In June of 1992, we moved from Indianapolis to Muncie, very sad to leave neighbors who we loved dearly. We soon learned that we had moved into another neighborhood of amazing people. That summer there was a neighborhood 4th of July parade/picnic, and I made these cookies. They are so cute on a plate, and pretty tasty to eat!!!
Kids can help add the food coloring to the dough and icing, cut out the shapes, put the chocolate chip “seeds” on the cookie, and roll the crescents in the green icing “rind”. This recipe comes from Southern Living magazine.
Ricotta cheese mixed with chocolate chips and whipped cream make this fluffy filling! YES! This delicious pie was shared by Pati Jinich, host of Pati’s Mexican Table on PBS, and author of, most recently, the cookbook Mexican Today.
Yeah, I know. It’s just mashed potatoes. But I’ve messed them up a time or two. I no longer have starchy mashed potatoes, so I’ve learned a few things!
Fill a pan that will fit the number of potatoes you need, about half way up with water. Peel and wash your Idaho potatoes and cut into 1/2 inch to 3/4 inch cubes and put them into water. This will keep them from darkening.
Cook on medium heat until you can easily insert a knife into them. Don’t overcook them.
I sometimes will start the potatoes a few hours before we are going to eat, and cook them half way and then let them sit in the water. When I’m ready to proceed, I turn the heat back on and finish their cooking.
When the potatoes are tender, drain the water and add salt, milk, and butter.
Some people add cream. Some don’t add ANY milk/cream, but just butter.
For my 6 medium potatoes, I added about 3 tablespoons of butter, 3/4 teaspoon salt, and about 1/2 cup of milk. Then I took a potato masher and mashed until it was a smooth consistency. If you need to add more milk to make them smoother/creamier, do it a little bit at a time. You can always add more, you can’t take away.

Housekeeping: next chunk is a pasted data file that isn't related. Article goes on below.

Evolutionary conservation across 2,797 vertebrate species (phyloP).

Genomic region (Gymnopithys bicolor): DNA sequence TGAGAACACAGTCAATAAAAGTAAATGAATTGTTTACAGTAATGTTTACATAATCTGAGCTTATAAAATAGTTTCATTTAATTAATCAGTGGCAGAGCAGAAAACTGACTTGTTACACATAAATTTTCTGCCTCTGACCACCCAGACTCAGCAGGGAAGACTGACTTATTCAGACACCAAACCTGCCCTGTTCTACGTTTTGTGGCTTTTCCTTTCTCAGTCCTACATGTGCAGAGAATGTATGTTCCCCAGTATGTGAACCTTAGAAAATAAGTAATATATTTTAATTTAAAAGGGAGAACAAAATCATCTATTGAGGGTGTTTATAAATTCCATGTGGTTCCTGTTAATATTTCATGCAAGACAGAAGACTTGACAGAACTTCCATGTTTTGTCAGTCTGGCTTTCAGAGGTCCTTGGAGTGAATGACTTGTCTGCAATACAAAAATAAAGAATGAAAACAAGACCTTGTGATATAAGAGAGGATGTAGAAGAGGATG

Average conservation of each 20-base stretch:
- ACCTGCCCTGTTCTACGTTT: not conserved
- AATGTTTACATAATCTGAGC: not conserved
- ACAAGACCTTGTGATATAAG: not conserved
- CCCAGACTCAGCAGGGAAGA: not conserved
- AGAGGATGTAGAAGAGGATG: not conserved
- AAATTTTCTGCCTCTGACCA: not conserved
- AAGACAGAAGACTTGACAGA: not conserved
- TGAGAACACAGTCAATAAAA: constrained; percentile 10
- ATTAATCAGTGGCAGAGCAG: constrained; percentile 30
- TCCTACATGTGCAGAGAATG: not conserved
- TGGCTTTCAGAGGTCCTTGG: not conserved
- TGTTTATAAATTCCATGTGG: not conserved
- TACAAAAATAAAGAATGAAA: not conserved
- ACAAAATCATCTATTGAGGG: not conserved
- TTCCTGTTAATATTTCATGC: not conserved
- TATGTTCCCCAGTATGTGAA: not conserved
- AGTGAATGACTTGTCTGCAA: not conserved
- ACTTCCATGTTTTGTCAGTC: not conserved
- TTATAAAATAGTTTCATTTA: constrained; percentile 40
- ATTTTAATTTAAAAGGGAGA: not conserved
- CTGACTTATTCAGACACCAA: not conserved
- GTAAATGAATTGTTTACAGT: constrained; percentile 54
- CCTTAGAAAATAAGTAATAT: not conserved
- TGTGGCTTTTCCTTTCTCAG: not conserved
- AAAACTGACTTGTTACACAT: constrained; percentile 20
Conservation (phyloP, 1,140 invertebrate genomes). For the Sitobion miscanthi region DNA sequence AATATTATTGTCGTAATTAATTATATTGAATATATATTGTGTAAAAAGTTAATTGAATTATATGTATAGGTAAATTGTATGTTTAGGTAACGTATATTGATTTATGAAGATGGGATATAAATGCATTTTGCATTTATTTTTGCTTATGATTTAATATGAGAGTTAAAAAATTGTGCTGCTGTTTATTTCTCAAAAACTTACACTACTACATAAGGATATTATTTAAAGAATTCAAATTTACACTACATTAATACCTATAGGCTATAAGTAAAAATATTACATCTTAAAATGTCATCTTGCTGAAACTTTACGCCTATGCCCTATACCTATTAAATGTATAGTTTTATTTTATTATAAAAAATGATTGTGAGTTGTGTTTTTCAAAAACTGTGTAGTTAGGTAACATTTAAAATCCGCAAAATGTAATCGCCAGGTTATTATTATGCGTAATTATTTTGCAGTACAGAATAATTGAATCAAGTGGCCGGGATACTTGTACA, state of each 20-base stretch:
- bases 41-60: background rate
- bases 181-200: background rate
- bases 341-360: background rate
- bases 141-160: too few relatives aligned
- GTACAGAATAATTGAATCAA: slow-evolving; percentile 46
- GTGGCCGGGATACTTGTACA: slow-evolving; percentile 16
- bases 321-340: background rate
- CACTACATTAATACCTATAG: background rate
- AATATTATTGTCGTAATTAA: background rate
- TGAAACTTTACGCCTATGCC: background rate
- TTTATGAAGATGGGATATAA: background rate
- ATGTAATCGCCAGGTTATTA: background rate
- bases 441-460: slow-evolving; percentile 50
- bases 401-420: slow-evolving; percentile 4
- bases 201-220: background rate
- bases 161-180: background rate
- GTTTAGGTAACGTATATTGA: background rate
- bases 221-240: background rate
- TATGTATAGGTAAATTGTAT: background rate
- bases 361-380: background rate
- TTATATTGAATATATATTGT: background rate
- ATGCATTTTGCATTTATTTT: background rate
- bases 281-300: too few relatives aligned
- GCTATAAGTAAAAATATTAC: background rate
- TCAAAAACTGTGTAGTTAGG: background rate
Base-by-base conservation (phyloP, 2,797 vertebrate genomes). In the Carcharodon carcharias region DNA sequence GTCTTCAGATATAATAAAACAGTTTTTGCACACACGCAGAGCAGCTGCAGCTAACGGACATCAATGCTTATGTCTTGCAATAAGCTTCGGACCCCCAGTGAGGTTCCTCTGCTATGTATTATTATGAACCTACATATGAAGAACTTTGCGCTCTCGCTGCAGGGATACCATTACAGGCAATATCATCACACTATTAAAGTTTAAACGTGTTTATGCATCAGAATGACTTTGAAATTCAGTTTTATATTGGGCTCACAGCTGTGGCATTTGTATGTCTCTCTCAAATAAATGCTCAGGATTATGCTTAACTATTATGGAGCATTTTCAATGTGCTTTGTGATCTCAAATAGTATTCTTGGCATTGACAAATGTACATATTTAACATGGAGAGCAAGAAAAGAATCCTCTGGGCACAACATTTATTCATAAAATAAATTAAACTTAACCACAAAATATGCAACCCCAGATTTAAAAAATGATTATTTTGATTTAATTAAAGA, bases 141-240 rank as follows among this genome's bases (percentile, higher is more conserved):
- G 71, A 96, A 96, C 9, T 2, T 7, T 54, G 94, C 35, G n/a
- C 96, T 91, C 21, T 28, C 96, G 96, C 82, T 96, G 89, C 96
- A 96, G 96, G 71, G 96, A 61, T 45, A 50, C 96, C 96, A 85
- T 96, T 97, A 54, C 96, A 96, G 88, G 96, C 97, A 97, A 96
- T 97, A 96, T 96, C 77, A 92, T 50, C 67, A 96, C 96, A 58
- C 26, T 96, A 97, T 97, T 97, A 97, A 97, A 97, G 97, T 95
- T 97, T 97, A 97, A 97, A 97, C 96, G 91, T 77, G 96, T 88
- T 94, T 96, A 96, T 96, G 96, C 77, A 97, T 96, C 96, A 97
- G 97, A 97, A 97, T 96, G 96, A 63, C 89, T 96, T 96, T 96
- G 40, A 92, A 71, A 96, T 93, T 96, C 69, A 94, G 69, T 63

Another trick is to make the potatoes a couple of hours ahead, keep covered, then microwave when you are ready to serve.
This recipe has morphed over time and I have no idea where it originated. I know my mom made meat loaf and so some of the ingredients and process probably came from her. I’ve had people who don’t like meat loaf tell me they liked mine.
In a big bowl I added 2 lbs of meat. You can use ground beef or chuck. I had a mix of beef and pork in these pictures. I’ve never tried ground turkey.
Add an egg for every pound of meat, so two eggs.
Add about 3/4 cup of bread crumbs. I don’t use store-bought crumbs because when I want to make meat loaf, I usually don’t have any fresh crumbs on hand. So I take about 4 slices of bread, cube them up, whir them in small batches in a blender, and then throw them in. If I’m feeling it, I’ll toast the crumbs in a pan on very low heat or put in a low oven. But many times I’ll throw them in fresh.
I then added a teaspoon of salt, a teaspoon of pepper, and then about 3 teaspoons of fennel seeds. My husband and I love fennel.
Then you just put your hands in there and squeeze it up until all ingredients are mixed.